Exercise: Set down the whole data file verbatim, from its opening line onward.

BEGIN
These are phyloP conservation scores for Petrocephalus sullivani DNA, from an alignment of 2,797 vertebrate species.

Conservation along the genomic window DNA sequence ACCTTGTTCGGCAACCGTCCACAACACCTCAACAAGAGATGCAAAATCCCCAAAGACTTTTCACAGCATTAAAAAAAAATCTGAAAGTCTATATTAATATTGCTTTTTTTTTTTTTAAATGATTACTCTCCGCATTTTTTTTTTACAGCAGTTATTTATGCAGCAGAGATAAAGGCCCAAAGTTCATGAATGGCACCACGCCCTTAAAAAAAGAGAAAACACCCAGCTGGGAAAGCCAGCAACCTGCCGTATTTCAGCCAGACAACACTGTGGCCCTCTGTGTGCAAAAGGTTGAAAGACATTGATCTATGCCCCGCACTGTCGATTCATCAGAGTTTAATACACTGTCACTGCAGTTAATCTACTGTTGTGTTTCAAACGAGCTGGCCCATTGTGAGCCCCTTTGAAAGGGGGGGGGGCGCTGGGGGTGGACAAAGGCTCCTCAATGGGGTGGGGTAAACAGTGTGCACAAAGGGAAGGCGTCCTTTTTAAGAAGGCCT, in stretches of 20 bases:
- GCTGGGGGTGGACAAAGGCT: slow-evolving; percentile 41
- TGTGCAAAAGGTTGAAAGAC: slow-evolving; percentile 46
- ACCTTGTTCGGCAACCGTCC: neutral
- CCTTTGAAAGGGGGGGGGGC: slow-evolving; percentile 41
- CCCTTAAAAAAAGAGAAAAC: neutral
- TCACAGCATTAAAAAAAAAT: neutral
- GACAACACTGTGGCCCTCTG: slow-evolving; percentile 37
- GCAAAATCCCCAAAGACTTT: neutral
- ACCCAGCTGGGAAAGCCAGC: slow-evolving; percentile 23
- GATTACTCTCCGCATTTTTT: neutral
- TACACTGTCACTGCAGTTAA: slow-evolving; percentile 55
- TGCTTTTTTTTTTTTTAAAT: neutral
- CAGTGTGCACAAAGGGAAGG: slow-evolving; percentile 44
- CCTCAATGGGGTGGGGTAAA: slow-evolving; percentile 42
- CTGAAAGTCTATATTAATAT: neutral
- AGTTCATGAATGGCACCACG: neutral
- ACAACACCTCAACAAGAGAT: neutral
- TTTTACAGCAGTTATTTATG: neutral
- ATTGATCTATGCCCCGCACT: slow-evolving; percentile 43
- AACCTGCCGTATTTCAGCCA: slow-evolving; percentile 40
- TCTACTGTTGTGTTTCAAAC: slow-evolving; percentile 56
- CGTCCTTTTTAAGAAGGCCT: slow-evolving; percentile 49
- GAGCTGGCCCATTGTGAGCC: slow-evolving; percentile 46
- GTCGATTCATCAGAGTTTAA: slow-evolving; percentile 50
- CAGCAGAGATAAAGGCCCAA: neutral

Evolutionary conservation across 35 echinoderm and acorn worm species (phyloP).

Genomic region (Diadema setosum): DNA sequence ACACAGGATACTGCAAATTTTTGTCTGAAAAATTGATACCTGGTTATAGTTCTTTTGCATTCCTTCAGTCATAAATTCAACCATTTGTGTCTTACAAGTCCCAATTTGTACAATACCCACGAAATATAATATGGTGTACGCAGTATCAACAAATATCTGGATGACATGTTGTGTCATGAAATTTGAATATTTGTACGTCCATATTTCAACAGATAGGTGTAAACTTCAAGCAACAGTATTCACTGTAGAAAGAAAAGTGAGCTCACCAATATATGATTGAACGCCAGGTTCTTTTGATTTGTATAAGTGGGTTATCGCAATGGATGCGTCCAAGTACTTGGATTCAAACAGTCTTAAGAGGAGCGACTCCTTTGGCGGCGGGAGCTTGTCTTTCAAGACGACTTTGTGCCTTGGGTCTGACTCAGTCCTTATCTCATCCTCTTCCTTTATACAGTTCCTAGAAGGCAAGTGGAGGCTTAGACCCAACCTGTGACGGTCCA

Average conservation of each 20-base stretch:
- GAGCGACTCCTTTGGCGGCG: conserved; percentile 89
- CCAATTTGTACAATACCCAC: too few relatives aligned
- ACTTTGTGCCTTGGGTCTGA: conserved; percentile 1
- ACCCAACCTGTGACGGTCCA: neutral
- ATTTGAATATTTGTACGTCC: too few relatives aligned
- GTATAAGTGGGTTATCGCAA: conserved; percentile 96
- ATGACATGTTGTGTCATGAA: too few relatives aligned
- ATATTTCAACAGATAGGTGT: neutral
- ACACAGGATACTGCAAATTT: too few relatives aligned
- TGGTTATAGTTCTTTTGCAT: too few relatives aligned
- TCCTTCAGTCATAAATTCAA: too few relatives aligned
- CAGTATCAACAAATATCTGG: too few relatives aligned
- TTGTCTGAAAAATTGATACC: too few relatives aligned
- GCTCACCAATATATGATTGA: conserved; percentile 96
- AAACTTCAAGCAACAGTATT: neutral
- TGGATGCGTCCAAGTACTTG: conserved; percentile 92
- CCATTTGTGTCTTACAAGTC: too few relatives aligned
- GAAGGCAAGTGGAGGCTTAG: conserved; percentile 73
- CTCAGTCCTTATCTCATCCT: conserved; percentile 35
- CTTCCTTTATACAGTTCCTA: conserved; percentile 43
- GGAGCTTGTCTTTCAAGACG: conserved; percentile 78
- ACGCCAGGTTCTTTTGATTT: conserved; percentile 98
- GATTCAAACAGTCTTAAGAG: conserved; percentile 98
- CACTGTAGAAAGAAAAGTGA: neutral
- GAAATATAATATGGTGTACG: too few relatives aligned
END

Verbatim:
These are phyloP conservation scores for Petrocephalus sullivani DNA, from an alignment of 2,797 vertebrate species.

Conservation along the genomic window DNA sequence ACCTTGTTCGGCAACCGTCCACAACACCTCAACAAGAGATGCAAAATCCCCAAAGACTTTTCACAGCATTAAAAAAAAATCTGAAAGTCTATATTAATATTGCTTTTTTTTTTTTTAAATGATTACTCTCCGCATTTTTTTTTTACAGCAGTTATTTATGCAGCAGAGATAAAGGCCCAAAGTTCATGAATGGCACCACGCCCTTAAAAAAAGAGAAAACACCCAGCTGGGAAAGCCAGCAACCTGCCGTATTTCAGCCAGACAACACTGTGGCCCTCTGTGTGCAAAAGGTTGAAAGACATTGATCTATGCCCCGCACTGTCGATTCATCAGAGTTTAATACACTGTCACTGCAGTTAATCTACTGTTGTGTTTCAAACGAGCTGGCCCATTGTGAGCCCCTTTGAAAGGGGGGGGGGCGCTGGGGGTGGACAAAGGCTCCTCAATGGGGTGGGGTAAACAGTGTGCACAAAGGGAAGGCGTCCTTTTTAAGAAGGCCT, in stretches of 20 bases:
- GCTGGGGGTGGACAAAGGCT: slow-evolving; percentile 41
- TGTGCAAAAGGTTGAAAGAC: slow-evolving; percentile 46
- ACCTTGTTCGGCAACCGTCC: neutral
- CCTTTGAAAGGGGGGGGGGC: slow-evolving; percentile 41
- CCCTTAAAAAAAGAGAAAAC: neutral
- TCACAGCATTAAAAAAAAAT: neutral
- GACAACACTGTGGCCCTCTG: slow-evolving; percentile 37
- GCAAAATCCCCAAAGACTTT: neutral
- ACCCAGCTGGGAAAGCCAGC: slow-evolving; percentile 23
- GATTACTCTCCGCATTTTTT: neutral
- TACACTGTCACTGCAGTTAA: slow-evolving; percentile 55
- TGCTTTTTTTTTTTTTAAAT: neutral
- CAGTGTGCACAAAGGGAAGG: slow-evolving; percentile 44
- CCTCAATGGGGTGGGGTAAA: slow-evolving; percentile 42
- CTGAAAGTCTATATTAATAT: neutral
- AGTTCATGAATGGCACCACG: neutral
- ACAACACCTCAACAAGAGAT: neutral
- TTTTACAGCAGTTATTTATG: neutral
- ATTGATCTATGCCCCGCACT: slow-evolving; percentile 43
- AACCTGCCGTATTTCAGCCA: slow-evolving; percentile 40
- TCTACTGTTGTGTTTCAAAC: slow-evolving; percentile 56
- CGTCCTTTTTAAGAAGGCCT: slow-evolving; percentile 49
- GAGCTGGCCCATTGTGAGCC: slow-evolving; percentile 46
- GTCGATTCATCAGAGTTTAA: slow-evolving; percentile 50
- CAGCAGAGATAAAGGCCCAA: neutral

Evolutionary conservation across 35 echinoderm and acorn worm species (phyloP).

Genomic region (Diadema setosum): DNA sequence ACACAGGATACTGCAAATTTTTGTCTGAAAAATTGATACCTGGTTATAGTTCTTTTGCATTCCTTCAGTCATAAATTCAACCATTTGTGTCTTACAAGTCCCAATTTGTACAATACCCACGAAATATAATATGGTGTACGCAGTATCAACAAATATCTGGATGACATGTTGTGTCATGAAATTTGAATATTTGTACGTCCATATTTCAACAGATAGGTGTAAACTTCAAGCAACAGTATTCACTGTAGAAAGAAAAGTGAGCTCACCAATATATGATTGAACGCCAGGTTCTTTTGATTTGTATAAGTGGGTTATCGCAATGGATGCGTCCAAGTACTTGGATTCAAACAGTCTTAAGAGGAGCGACTCCTTTGGCGGCGGGAGCTTGTCTTTCAAGACGACTTTGTGCCTTGGGTCTGACTCAGTCCTTATCTCATCCTCTTCCTTTATACAGTTCCTAGAAGGCAAGTGGAGGCTTAGACCCAACCTGTGACGGTCCA

Average conservation of each 20-base stretch:
- GAGCGACTCCTTTGGCGGCG: conserved; percentile 89
- CCAATTTGTACAATACCCAC: too few relatives aligned
- ACTTTGTGCCTTGGGTCTGA: conserved; percentile 1
- ACCCAACCTGTGACGGTCCA: neutral
- ATTTGAATATTTGTACGTCC: too few relatives aligned
- GTATAAGTGGGTTATCGCAA: conserved; percentile 96
- ATGACATGTTGTGTCATGAA: too few relatives aligned
- ATATTTCAACAGATAGGTGT: neutral
- ACACAGGATACTGCAAATTT: too few relatives aligned
- TGGTTATAGTTCTTTTGCAT: too few relatives aligned
- TCCTTCAGTCATAAATTCAA: too few relatives aligned
- CAGTATCAACAAATATCTGG: too few relatives aligned
- TTGTCTGAAAAATTGATACC: too few relatives aligned
- GCTCACCAATATATGATTGA: conserved; percentile 96
- AAACTTCAAGCAACAGTATT: neutral
- TGGATGCGTCCAAGTACTTG: conserved; percentile 92
- CCATTTGTGTCTTACAAGTC: too few relatives aligned
- GAAGGCAAGTGGAGGCTTAG: conserved; percentile 73
- CTCAGTCCTTATCTCATCCT: conserved; percentile 35
- CTTCCTTTATACAGTTCCTA: conserved; percentile 43
- GGAGCTTGTCTTTCAAGACG: conserved; percentile 78
- ACGCCAGGTTCTTTTGATTT: conserved; percentile 98
- GATTCAAACAGTCTTAAGAG: conserved; percentile 98
- CACTGTAGAAAGAAAAGTGA: neutral
- GAAATATAATATGGTGTACG: too few relatives aligned